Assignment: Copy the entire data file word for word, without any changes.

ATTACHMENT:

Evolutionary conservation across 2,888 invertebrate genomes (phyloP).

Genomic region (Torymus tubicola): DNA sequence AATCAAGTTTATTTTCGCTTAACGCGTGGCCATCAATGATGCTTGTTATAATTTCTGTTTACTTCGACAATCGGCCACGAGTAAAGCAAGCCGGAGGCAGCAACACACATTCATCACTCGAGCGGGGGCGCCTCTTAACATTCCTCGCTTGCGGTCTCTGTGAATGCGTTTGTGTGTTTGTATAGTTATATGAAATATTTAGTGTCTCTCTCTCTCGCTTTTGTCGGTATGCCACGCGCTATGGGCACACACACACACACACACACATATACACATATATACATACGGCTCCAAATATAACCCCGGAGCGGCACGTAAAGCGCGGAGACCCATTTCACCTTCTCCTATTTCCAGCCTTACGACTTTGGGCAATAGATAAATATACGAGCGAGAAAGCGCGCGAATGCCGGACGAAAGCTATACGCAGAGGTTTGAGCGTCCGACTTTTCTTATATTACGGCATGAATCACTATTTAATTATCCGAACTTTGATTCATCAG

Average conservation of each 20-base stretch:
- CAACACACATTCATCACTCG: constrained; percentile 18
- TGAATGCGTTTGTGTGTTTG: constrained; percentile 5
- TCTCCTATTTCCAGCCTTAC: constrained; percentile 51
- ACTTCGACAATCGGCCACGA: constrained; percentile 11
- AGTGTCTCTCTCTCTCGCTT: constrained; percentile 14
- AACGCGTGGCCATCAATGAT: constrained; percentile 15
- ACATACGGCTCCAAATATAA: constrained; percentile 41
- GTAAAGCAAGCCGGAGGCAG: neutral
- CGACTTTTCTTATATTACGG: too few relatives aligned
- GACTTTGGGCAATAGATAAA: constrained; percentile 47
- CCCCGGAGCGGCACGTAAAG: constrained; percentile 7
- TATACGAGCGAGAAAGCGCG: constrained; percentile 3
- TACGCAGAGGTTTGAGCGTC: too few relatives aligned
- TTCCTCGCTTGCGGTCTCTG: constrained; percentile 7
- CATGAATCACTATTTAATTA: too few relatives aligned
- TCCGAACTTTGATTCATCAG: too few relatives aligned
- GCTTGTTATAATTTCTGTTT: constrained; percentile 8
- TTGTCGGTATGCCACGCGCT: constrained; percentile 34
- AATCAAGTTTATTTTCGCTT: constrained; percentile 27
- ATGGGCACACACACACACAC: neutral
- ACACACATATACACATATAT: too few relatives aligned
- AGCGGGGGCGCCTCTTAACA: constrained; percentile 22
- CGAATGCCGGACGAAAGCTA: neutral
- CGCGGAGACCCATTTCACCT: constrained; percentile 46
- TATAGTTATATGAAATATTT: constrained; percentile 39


Evolutionary conservation across 2,888 invertebrate genomes (phyloP).

Genomic region (Torymus tubicola): DNA sequence AATCAAGTTTATTTTCGCTTAACGCGTGGCCATCAATGATGCTTGTTATAATTTCTGTTTACTTCGACAATCGGCCACGAGTAAAGCAAGCCGGAGGCAGCAACACACATTCATCACTCGAGCGGGGGCGCCTCTTAACATTCCTCGCTTGCGGTCTCTGTGAATGCGTTTGTGTGTTTGTATAGTTATATGAAATATTTAGTGTCTCTCTCTCTCGCTTTTGTCGGTATGCCACGCGCTATGGGCACACACACACACACACACACATATACACATATATACATACGGCTCCAAATATAACCCCGGAGCGGCACGTAAAGCGCGGAGACCCATTTCACCTTCTCCTATTTCCAGCCTTACGACTTTGGGCAATAGATAAATATACGAGCGAGAAAGCGCGCGAATGCCGGACGAAAGCTATACGCAGAGGTTTGAGCGTCCGACTTTTCTTATATTACGGCATGAATCACTATTTAATTATCCGAACTTTGATTCATCAG

Average conservation of each 20-base stretch:
- CAACACACATTCATCACTCG: constrained; percentile 18
- TGAATGCGTTTGTGTGTTTG: constrained; percentile 5
- TCTCCTATTTCCAGCCTTAC: constrained; percentile 51
- ACTTCGACAATCGGCCACGA: constrained; percentile 11
- AGTGTCTCTCTCTCTCGCTT: constrained; percentile 14
- AACGCGTGGCCATCAATGAT: constrained; percentile 15
- ACATACGGCTCCAAATATAA: constrained; percentile 41
- GTAAAGCAAGCCGGAGGCAG: neutral
- CGACTTTTCTTATATTACGG: too few relatives aligned
- GACTTTGGGCAATAGATAAA: constrained; percentile 47
- CCCCGGAGCGGCACGTAAAG: constrained; percentile 7
- TATACGAGCGAGAAAGCGCG: constrained; percentile 3
- TACGCAGAGGTTTGAGCGTC: too few relatives aligned
- TTCCTCGCTTGCGGTCTCTG: constrained; percentile 7
- CATGAATCACTATTTAATTA: too few relatives aligned
- TCCGAACTTTGATTCATCAG: too few relatives aligned
- GCTTGTTATAATTTCTGTTT: constrained; percentile 8
- TTGTCGGTATGCCACGCGCT: constrained; percentile 34
- AATCAAGTTTATTTTCGCTT: constrained; percentile 27
- ATGGGCACACACACACACAC: neutral
- ACACACATATACACATATAT: too few relatives aligned
- AGCGGGGGCGCCTCTTAACA: constrained; percentile 22
- CGAATGCCGGACGAAAGCTA: neutral
- CGCGGAGACCCATTTCACCT: constrained; percentile 46
- TATAGTTATATGAAATATTT: constrained; percentile 39